I think commenters have largely hit on what gift-giving is about, but have not put it together. It seems like gift-giving is a signal both that you can predict what will make a person happy, based on your intimate knowledge of their preferences (which is one measure of the depth of your relationship with them), and an intentionally imperfect signal of the value placed on the relationship, which should ideally trick someone into thinking you spent more than you actually did (which allows you to show the amount of your resources you are willing to expend on the relationship). Thus, the O'Henry story exemplifies the best in gift-giving, in that each character chooses a seemingly optimal gift for the other that requires them to sell their most valued possession. Cash fails at both purposes, because it fails to signal any information about your knowledge of the other person's preferences, and because it exactly indicates the resource value you are willing to expend on the relationship.

Cash may be optimal in terms of material utility, but it fails to satisfy the actual reason that people give gifts, which is to show the value they place on the relationship (though other, reciprocal giving motivations may also apply).

The idea is that you should get a thoughtful gift they will enjoy that they wouldn't get for themselves. It should reflect both your and their personality.

IMHO, gifts primarily signal creativity, taste, and wealth, like most other forms of signaling. Anyone can give cash. Only someone hipper than you can give you a great album or book that you hadn't heard of or a sweater you actually want to wear. The perfect gift is one that makes you feel that your cool friends are helping you become more cool.

My gf asked me what I wanted for Xmas. I replied a set of race tires (for my motorcycle) plus two track-days (days where a club, e.g.,, rents a racetrack--each person pays b/w $150 and $200 depending on the track).

Tires are special -- when they're $380 for a set of two (best deal on the internet) and last maybe a 150 or 200 miles.

My dad used to wrap $20 bills up in otherwise empty large boxes. That was fun.

"Maybe it's just me, but whenever people have attempted to follow this theory in giving me gifts, I end up with things I have no interest in or use for (or which, when tried, turn out to be less helpful than whatever I did before I had them)."

Well, yes, giving people something you guess they'd like is a high-risk, high-reward approach, but I like it. Yes, I've gotten books I couldn't bear to read, but also books I didn't know about and loved -- I find it a worthwhile trade off.

I would much rather receive cash OR something surprising--but I see no point at all in having people go out and buy me the exact thing I would have bought for myself otherwise, and I also dislike giving gifts like that. My wife sees something she likes but doesn't buy it, but comes home to tell me about it. Then I have to go out and see if I can find it again (assuming it hasn't disappeared in the meantime). Aaargh.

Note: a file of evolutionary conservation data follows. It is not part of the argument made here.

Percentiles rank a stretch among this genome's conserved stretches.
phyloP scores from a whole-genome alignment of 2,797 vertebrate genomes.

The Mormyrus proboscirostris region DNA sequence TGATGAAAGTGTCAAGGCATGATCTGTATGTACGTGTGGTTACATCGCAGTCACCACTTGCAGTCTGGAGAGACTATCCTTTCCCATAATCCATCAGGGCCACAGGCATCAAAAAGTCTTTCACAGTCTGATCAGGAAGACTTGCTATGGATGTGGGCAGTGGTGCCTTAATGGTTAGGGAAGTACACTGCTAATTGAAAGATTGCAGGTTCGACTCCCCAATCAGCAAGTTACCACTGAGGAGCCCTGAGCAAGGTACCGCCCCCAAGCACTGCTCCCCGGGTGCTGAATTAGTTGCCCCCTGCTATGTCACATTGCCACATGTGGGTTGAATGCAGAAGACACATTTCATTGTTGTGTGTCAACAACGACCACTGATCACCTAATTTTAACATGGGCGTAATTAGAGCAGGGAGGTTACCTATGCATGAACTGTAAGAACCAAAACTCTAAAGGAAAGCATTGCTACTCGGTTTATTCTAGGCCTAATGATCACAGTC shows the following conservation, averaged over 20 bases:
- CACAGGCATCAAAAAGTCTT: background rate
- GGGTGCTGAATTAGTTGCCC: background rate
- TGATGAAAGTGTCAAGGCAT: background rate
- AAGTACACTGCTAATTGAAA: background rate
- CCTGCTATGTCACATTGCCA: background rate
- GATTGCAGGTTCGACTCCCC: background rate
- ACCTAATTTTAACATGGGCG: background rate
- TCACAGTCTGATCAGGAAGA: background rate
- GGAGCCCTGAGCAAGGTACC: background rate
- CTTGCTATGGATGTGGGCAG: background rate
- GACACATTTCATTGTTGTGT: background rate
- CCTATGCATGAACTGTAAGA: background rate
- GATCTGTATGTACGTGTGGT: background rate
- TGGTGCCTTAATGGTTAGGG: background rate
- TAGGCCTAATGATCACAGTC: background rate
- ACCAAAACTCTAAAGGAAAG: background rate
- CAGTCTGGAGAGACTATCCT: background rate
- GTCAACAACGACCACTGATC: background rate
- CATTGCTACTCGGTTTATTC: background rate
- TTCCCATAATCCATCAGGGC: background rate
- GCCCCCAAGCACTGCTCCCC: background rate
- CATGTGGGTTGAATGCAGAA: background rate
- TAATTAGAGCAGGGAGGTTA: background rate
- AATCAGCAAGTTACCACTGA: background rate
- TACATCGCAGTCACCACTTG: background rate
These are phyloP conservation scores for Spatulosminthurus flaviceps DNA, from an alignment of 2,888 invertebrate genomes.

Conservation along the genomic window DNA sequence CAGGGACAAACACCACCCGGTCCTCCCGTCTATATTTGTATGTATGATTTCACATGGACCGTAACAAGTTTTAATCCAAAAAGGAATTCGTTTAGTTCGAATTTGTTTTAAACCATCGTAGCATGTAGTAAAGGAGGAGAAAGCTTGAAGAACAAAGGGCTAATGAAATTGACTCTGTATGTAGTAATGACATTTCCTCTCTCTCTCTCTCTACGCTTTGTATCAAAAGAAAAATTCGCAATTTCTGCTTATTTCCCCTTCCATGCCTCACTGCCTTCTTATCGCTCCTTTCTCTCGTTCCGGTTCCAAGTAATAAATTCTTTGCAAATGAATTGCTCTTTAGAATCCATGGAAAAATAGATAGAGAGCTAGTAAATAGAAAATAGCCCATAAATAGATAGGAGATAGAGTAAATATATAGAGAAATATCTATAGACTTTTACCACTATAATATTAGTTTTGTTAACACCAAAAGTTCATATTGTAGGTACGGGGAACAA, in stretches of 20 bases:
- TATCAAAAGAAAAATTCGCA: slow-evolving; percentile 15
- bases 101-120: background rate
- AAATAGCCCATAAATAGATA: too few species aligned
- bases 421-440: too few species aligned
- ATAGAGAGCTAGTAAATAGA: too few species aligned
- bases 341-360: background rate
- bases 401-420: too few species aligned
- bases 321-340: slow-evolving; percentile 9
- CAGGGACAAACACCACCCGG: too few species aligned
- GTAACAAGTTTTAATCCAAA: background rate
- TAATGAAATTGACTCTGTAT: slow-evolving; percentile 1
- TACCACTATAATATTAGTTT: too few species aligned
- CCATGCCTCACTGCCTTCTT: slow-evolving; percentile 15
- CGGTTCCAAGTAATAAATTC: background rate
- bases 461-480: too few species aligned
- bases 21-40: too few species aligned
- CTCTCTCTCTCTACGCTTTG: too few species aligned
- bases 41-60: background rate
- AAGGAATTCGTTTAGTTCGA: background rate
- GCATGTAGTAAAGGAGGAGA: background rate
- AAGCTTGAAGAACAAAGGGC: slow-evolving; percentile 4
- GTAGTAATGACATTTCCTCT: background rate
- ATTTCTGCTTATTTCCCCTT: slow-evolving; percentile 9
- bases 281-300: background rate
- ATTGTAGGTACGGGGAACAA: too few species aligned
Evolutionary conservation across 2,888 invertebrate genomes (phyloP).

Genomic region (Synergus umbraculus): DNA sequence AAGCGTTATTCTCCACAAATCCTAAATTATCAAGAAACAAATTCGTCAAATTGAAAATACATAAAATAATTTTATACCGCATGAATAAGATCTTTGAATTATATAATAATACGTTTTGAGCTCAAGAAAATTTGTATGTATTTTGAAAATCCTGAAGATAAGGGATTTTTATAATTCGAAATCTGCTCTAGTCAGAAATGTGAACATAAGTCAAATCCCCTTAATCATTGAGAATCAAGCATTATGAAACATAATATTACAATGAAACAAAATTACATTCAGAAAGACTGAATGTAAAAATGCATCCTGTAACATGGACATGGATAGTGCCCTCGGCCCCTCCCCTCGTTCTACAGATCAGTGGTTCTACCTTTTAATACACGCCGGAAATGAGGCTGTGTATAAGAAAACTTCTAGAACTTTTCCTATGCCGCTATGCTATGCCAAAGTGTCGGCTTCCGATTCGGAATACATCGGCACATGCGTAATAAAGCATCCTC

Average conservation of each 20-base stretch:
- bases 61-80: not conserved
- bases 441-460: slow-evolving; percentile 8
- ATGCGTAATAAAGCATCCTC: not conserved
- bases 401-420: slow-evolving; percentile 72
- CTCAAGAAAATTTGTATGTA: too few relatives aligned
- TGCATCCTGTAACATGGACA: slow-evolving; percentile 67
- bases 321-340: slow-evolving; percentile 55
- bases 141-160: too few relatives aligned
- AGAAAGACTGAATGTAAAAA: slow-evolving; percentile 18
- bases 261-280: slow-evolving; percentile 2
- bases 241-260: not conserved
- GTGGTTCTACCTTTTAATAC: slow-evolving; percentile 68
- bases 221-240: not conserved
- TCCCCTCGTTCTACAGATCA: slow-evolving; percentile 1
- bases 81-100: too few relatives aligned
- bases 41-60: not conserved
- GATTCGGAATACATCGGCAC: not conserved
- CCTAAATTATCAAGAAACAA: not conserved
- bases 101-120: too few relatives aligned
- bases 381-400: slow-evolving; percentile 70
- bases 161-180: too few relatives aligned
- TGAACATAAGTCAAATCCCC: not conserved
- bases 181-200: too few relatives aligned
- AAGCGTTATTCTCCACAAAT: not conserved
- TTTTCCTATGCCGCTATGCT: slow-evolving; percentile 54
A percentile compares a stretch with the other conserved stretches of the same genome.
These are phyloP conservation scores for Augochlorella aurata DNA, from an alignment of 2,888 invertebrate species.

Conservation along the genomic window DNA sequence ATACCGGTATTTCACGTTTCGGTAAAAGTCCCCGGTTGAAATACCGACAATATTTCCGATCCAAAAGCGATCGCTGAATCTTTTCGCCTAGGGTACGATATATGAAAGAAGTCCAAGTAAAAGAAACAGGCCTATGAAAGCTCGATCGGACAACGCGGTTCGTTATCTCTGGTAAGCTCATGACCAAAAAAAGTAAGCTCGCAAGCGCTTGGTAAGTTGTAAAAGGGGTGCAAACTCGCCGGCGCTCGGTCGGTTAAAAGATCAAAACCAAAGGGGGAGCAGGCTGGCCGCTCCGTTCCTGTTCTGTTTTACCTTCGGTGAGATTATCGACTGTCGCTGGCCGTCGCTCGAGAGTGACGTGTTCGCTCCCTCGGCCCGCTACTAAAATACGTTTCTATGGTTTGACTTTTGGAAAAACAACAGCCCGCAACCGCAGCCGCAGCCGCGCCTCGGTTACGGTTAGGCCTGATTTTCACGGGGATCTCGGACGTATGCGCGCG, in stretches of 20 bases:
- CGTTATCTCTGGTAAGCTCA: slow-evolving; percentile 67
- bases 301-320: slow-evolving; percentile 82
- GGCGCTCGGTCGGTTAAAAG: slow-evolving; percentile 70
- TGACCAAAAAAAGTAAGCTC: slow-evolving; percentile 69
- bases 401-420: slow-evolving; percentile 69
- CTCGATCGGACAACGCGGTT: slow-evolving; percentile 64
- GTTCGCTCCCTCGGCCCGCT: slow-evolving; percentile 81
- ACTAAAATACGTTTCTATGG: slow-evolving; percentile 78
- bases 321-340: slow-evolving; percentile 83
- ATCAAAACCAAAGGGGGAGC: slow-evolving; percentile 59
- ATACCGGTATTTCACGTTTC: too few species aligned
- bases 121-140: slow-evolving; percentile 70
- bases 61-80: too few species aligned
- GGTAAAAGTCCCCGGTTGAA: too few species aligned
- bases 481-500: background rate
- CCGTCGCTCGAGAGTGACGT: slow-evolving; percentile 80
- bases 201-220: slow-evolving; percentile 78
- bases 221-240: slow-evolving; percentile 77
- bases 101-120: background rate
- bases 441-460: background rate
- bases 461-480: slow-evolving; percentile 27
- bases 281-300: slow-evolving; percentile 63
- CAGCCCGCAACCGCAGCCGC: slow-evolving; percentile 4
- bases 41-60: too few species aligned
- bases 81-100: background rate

But the thing I hate above all are gift cards. At least if you receive some *thing* you don't like, you can return it for cash. But gift cards, you're stuck with (at least until they start expiring). But other people really like them! And think I'm being annoying when I point out that you're turning perfectly good cash that never expires and can be used anywhere into plastic that does expire, can be used only in one place, and can't even be converted back into cash (which makes them stupider than the world's ugliest sweater -- which at least can be returned for a refund).

Oh, you are so overthinking this. Fact is, we were trained as children to expect toys as presents, and we still expect toys.

Whosoever does not believe that anyone could consider tires special has no experience with automobile enthusiasts. As an extreme example, in a recent issue of a "rat rod kulture" magazine, a photo of an otherwise suitable fenderless old Ford is criticized in the caption for the apparent apostasy of radials.

The solution to the problem presented in the post is simple. Back when my son lived near me and was working lots of overtime, his present to me was earmarked cash. Enough to buy a top-shelf bottle of single malt whisky, and that was what I was to use it for. He himself is a vodka snob, but doesn't care for brown liquor as I do. As a result I am able to sip a 20 yo Signatory bottling of Highland Park on occasions when I would otherwise sip something less.

An ESL teacher once told me that her students had their own name for the O'Henry story: "The Stupid Couple".



Lets hope for a better past!